Advances in cryogenic electron microscopy have enabled an international team of experts to visualize the structure of a cyanobacterial phycobilisome with nearly atomic resolution. The work, a collaboration among researchers at Michigan State University, UC Berkeley, Berkeley Lab, and the University of South Bohemia in the Czech Republic, was published in Nature. Knowing the position of different proteins and pigments helps scientist better understand this natural process and can inspire future applications in areas such as renewable energy and environmental remediation.
The American Association for the Advancement of Science (AAAS) has announced that 564 of its members—among them four scientists at Berkeley Lab—have been elected Fellows as part of the 2021 class. The two newly named Fellows from the Biosciences Area are: Eva Nogales, a senior faculty scientist in the Molecular Biophysics and Integrated Bioimaging (MBIB) Division, and Scott Baker an affiliate with the Joint BioEnergy Institute (JBEI).
A team led by Eva Nogales, senior faculty scientist in the Molecular Biophysics and Integrated Bioimaging (MBIB) Division, has produced the first detailed 3D structure of human SAGA, a 20-piece molecular machine that’s crucial to life. The structure, reported in Nature Structural & Molecular Biology, revealed some unexpected differences between the human and yeast versions of SAGA and could guide the development of drugs to treat diseases that arise when this complex malfunctions.
Eva Nogales, a senior faculty scientist in the Molecular Biophysics and Integrated Bioimaging (MBIB) Division, was appointed as a foreign member attached to the Natural Sciences Section of the Royal Academy of Exact, Physical, and Natural Sciences of Spain. The Royal Academy, founded in 1847, is tasked with promoting study and research in the mathematical, physical, chemical, geological, and biological sciences, as well as disseminating the knowledge gained thereby. It is made up of a maximum of 72 permanent members, 144 corresponding members, and supernumerary members and foreign members. Nogales, who is also a Howard Hughes Medical Institute (HHMI) investigator and professor at UC Berkeley, obtained her bachelor’s degree in physics from the Universidad Autonoma de Madrid in Spain. Her research specialty involves using electron microscopy (EM) and image analysis, as well as biochemical and biophysical assays to gain mechanistic insights into crucial molecular processes in the life of eukaryotic cells.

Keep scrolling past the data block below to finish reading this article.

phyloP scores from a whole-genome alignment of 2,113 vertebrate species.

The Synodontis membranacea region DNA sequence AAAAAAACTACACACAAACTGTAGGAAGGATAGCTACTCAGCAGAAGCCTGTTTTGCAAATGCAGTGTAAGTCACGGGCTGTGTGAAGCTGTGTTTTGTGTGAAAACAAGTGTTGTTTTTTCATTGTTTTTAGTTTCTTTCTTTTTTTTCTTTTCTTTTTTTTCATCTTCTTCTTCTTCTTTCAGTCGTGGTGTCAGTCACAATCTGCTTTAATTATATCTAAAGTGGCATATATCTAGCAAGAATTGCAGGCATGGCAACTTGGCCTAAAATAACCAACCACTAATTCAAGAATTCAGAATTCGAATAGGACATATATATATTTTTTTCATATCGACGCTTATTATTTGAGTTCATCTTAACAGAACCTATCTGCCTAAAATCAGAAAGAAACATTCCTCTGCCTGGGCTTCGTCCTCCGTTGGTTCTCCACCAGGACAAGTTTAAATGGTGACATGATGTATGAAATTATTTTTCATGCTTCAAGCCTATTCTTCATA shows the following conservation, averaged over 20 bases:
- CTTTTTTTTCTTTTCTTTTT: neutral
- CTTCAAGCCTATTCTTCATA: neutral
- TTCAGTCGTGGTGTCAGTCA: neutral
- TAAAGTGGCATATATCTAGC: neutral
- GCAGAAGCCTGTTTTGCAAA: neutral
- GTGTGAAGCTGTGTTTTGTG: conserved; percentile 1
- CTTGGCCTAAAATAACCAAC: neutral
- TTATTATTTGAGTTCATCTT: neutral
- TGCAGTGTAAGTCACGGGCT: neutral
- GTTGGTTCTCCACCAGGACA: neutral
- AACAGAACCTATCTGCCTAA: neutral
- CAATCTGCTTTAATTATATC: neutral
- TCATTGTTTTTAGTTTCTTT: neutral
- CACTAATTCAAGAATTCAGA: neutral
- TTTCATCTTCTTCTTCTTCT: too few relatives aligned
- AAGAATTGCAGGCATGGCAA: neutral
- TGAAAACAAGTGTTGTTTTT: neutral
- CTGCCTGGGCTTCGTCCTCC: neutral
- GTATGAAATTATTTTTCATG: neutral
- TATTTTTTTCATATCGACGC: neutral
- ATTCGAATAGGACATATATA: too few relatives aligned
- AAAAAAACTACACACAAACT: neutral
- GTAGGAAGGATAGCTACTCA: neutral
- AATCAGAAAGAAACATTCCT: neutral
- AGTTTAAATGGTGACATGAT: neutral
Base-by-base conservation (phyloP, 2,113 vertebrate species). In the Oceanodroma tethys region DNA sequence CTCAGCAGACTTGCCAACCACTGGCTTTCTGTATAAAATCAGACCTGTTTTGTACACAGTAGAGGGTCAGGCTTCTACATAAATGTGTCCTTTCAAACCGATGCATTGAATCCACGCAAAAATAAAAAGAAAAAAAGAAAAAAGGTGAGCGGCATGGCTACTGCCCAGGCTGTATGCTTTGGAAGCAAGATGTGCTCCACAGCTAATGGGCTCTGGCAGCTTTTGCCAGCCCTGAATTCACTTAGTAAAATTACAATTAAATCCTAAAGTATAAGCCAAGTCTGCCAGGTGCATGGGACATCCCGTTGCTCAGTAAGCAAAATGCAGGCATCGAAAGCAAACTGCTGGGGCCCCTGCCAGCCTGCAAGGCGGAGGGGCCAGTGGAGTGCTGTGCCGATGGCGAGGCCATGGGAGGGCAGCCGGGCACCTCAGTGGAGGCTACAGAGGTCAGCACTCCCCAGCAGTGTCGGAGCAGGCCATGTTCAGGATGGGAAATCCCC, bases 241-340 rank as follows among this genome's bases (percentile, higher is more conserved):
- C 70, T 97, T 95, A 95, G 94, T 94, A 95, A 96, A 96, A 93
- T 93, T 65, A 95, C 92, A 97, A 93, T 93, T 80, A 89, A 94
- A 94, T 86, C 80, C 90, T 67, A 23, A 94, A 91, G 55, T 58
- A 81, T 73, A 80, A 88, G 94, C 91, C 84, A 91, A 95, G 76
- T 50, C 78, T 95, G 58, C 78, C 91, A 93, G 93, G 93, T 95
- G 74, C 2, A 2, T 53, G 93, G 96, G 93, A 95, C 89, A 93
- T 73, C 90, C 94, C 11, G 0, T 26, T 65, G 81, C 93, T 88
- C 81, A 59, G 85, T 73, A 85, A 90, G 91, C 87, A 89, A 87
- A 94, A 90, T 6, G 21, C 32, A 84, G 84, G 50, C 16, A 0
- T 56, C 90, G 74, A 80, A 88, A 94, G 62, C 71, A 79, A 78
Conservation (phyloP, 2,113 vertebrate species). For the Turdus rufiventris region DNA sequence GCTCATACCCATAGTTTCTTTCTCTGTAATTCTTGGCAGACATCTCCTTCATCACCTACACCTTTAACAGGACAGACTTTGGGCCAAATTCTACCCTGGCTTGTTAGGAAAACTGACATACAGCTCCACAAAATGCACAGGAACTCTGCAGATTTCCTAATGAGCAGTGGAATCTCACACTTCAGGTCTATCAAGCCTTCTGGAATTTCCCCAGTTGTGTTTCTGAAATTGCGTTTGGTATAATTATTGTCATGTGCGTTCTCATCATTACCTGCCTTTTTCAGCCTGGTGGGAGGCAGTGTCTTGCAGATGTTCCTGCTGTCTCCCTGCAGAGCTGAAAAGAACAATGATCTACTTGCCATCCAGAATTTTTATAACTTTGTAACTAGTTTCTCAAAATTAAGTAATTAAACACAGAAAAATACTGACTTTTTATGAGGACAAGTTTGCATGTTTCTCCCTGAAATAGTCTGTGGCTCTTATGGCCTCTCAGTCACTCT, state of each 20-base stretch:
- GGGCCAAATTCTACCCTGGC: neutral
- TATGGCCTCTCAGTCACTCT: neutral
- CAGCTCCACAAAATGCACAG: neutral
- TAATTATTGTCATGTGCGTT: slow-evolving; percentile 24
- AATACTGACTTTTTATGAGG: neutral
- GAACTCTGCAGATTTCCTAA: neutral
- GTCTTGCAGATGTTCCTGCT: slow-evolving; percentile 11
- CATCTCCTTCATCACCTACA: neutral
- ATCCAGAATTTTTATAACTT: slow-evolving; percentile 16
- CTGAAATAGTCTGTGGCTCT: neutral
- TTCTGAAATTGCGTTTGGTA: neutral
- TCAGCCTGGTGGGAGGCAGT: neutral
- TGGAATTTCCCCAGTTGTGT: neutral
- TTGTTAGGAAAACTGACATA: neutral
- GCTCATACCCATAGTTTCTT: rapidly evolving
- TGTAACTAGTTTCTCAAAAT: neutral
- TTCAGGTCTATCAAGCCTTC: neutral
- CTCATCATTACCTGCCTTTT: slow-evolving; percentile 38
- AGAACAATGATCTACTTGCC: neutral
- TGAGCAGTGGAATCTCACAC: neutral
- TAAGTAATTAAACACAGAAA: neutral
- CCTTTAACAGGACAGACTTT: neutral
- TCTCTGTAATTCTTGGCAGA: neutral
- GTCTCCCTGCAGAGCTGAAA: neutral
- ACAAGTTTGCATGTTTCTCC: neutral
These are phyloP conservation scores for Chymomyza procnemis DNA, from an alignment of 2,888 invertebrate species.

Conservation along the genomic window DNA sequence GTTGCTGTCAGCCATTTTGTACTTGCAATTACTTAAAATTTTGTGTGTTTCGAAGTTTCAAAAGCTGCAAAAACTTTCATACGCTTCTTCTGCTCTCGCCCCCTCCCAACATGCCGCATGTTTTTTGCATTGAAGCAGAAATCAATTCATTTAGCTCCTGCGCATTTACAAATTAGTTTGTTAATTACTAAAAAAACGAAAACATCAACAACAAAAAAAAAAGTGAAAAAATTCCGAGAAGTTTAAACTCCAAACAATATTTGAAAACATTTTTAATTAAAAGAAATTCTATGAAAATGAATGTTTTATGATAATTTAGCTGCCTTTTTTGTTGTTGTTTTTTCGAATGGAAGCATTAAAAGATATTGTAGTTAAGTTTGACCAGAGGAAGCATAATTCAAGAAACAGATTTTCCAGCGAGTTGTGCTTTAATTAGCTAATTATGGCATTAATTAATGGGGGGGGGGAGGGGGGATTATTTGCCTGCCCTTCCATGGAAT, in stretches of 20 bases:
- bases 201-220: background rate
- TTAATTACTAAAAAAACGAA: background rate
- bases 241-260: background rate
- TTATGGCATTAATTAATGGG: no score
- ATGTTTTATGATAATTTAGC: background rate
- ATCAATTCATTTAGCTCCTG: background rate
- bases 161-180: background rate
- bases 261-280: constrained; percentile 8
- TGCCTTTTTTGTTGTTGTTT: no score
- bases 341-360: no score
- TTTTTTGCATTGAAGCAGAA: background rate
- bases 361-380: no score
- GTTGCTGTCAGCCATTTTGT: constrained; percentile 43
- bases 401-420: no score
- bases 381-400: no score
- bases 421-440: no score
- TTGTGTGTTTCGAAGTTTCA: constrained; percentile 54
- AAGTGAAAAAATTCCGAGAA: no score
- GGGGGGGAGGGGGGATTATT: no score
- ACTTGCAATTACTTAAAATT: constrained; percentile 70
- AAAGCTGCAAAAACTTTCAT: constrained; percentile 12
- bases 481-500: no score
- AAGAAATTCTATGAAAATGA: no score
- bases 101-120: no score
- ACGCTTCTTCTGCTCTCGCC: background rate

The multi-protein structure polycomb repressive complex 2 (PRC2) is involved in “silencing” genes so that they are not “read” by the cellular machinery that decodes genetic information, effectively keeping the genetic information in the “off” state. PRC2 silences genes by chemically depositing tri-methylation marks on histone H3 at lysine 27. Failure to regulate the activity of PRC2 not only impairs the process of development, but also contributes to the reversal of cell differentiation and the uncontrolled cell growth that are the hallmarks of cancer.
A team of scientists at Berkeley Lab and UC Berkeley have uncovered the molecular basis for the recruitment of PRC2 to certain locations of the genome and for the regulation of its activity. In a study published January 22 in Science, the researchers describe the structure of PRC2 while bound to a biologically relevant chromatin target. Using cryo-electron microscopy (cryo-EM), they uncovered crucial structural and functional information about this key regulator of cell differentiation and identity.